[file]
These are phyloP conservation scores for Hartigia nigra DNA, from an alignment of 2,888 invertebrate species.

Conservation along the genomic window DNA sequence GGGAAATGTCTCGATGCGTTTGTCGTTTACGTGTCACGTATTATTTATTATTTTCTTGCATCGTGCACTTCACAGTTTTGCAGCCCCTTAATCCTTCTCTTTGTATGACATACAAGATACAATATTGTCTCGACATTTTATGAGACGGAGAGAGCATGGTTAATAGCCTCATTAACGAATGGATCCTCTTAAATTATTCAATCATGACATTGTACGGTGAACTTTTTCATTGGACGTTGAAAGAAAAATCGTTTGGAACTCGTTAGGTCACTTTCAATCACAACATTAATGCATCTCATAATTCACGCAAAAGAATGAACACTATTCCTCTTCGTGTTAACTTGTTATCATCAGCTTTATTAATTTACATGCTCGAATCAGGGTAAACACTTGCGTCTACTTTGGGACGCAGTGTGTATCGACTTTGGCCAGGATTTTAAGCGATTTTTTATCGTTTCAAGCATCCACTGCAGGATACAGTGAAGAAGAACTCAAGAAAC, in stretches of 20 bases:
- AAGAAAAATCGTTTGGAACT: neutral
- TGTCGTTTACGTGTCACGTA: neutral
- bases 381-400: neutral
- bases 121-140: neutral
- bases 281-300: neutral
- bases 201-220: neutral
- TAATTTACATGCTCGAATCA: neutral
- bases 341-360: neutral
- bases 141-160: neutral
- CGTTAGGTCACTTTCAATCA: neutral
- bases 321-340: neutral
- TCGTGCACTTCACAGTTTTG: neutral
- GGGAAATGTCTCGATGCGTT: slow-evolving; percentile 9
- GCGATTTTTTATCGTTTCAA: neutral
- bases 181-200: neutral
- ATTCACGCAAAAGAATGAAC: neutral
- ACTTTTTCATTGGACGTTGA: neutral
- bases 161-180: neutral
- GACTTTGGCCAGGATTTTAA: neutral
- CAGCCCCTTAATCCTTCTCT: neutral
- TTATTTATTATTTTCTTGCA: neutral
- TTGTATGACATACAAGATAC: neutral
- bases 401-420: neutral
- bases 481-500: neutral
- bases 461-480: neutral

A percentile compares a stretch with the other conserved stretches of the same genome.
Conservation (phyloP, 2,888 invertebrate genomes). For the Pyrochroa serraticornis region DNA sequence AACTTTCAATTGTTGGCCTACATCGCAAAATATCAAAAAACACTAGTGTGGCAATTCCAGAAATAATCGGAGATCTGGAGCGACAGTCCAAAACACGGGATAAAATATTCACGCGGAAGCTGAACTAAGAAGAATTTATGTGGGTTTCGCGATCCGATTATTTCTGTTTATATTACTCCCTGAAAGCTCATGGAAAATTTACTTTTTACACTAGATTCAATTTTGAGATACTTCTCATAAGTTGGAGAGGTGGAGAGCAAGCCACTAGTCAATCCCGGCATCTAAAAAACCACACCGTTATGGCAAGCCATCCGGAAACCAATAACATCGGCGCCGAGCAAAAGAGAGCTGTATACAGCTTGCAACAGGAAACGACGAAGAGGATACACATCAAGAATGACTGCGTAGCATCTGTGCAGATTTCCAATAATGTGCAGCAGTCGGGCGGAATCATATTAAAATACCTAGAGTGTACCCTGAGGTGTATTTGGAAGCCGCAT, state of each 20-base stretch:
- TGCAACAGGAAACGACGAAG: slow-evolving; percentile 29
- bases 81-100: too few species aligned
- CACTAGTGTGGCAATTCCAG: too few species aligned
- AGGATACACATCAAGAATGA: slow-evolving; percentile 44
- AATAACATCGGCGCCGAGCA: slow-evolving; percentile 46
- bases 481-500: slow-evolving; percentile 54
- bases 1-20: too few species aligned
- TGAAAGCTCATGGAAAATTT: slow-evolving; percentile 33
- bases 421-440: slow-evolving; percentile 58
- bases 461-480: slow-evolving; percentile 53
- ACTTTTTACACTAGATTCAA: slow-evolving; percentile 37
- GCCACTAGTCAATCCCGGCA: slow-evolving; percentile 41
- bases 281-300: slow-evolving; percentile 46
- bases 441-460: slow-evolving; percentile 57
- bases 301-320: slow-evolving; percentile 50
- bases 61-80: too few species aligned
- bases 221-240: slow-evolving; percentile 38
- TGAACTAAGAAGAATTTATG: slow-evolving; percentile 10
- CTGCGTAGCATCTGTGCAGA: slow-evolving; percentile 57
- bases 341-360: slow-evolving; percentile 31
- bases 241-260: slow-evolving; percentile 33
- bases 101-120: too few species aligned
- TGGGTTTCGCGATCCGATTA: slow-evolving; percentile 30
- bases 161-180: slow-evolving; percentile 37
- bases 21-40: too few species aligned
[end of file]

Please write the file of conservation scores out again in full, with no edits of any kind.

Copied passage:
These are phyloP conservation scores for Hartigia nigra DNA, from an alignment of 2,888 invertebrate species.

Conservation along the genomic window DNA sequence GGGAAATGTCTCGATGCGTTTGTCGTTTACGTGTCACGTATTATTTATTATTTTCTTGCATCGTGCACTTCACAGTTTTGCAGCCCCTTAATCCTTCTCTTTGTATGACATACAAGATACAATATTGTCTCGACATTTTATGAGACGGAGAGAGCATGGTTAATAGCCTCATTAACGAATGGATCCTCTTAAATTATTCAATCATGACATTGTACGGTGAACTTTTTCATTGGACGTTGAAAGAAAAATCGTTTGGAACTCGTTAGGTCACTTTCAATCACAACATTAATGCATCTCATAATTCACGCAAAAGAATGAACACTATTCCTCTTCGTGTTAACTTGTTATCATCAGCTTTATTAATTTACATGCTCGAATCAGGGTAAACACTTGCGTCTACTTTGGGACGCAGTGTGTATCGACTTTGGCCAGGATTTTAAGCGATTTTTTATCGTTTCAAGCATCCACTGCAGGATACAGTGAAGAAGAACTCAAGAAAC, in stretches of 20 bases:
- AAGAAAAATCGTTTGGAACT: neutral
- TGTCGTTTACGTGTCACGTA: neutral
- bases 381-400: neutral
- bases 121-140: neutral
- bases 281-300: neutral
- bases 201-220: neutral
- TAATTTACATGCTCGAATCA: neutral
- bases 341-360: neutral
- bases 141-160: neutral
- CGTTAGGTCACTTTCAATCA: neutral
- bases 321-340: neutral
- TCGTGCACTTCACAGTTTTG: neutral
- GGGAAATGTCTCGATGCGTT: slow-evolving; percentile 9
- GCGATTTTTTATCGTTTCAA: neutral
- bases 181-200: neutral
- ATTCACGCAAAAGAATGAAC: neutral
- ACTTTTTCATTGGACGTTGA: neutral
- bases 161-180: neutral
- GACTTTGGCCAGGATTTTAA: neutral
- CAGCCCCTTAATCCTTCTCT: neutral
- TTATTTATTATTTTCTTGCA: neutral
- TTGTATGACATACAAGATAC: neutral
- bases 401-420: neutral
- bases 481-500: neutral
- bases 461-480: neutral

A percentile compares a stretch with the other conserved stretches of the same genome.
Conservation (phyloP, 2,888 invertebrate genomes). For the Pyrochroa serraticornis region DNA sequence AACTTTCAATTGTTGGCCTACATCGCAAAATATCAAAAAACACTAGTGTGGCAATTCCAGAAATAATCGGAGATCTGGAGCGACAGTCCAAAACACGGGATAAAATATTCACGCGGAAGCTGAACTAAGAAGAATTTATGTGGGTTTCGCGATCCGATTATTTCTGTTTATATTACTCCCTGAAAGCTCATGGAAAATTTACTTTTTACACTAGATTCAATTTTGAGATACTTCTCATAAGTTGGAGAGGTGGAGAGCAAGCCACTAGTCAATCCCGGCATCTAAAAAACCACACCGTTATGGCAAGCCATCCGGAAACCAATAACATCGGCGCCGAGCAAAAGAGAGCTGTATACAGCTTGCAACAGGAAACGACGAAGAGGATACACATCAAGAATGACTGCGTAGCATCTGTGCAGATTTCCAATAATGTGCAGCAGTCGGGCGGAATCATATTAAAATACCTAGAGTGTACCCTGAGGTGTATTTGGAAGCCGCAT, state of each 20-base stretch:
- TGCAACAGGAAACGACGAAG: slow-evolving; percentile 29
- bases 81-100: too few species aligned
- CACTAGTGTGGCAATTCCAG: too few species aligned
- AGGATACACATCAAGAATGA: slow-evolving; percentile 44
- AATAACATCGGCGCCGAGCA: slow-evolving; percentile 46
- bases 481-500: slow-evolving; percentile 54
- bases 1-20: too few species aligned
- TGAAAGCTCATGGAAAATTT: slow-evolving; percentile 33
- bases 421-440: slow-evolving; percentile 58
- bases 461-480: slow-evolving; percentile 53
- ACTTTTTACACTAGATTCAA: slow-evolving; percentile 37
- GCCACTAGTCAATCCCGGCA: slow-evolving; percentile 41
- bases 281-300: slow-evolving; percentile 46
- bases 441-460: slow-evolving; percentile 57
- bases 301-320: slow-evolving; percentile 50
- bases 61-80: too few species aligned
- bases 221-240: slow-evolving; percentile 38
- TGAACTAAGAAGAATTTATG: slow-evolving; percentile 10
- CTGCGTAGCATCTGTGCAGA: slow-evolving; percentile 57
- bases 341-360: slow-evolving; percentile 31
- bases 241-260: slow-evolving; percentile 33
- bases 101-120: too few species aligned
- TGGGTTTCGCGATCCGATTA: slow-evolving; percentile 30
- bases 161-180: slow-evolving; percentile 37
- bases 21-40: too few species aligned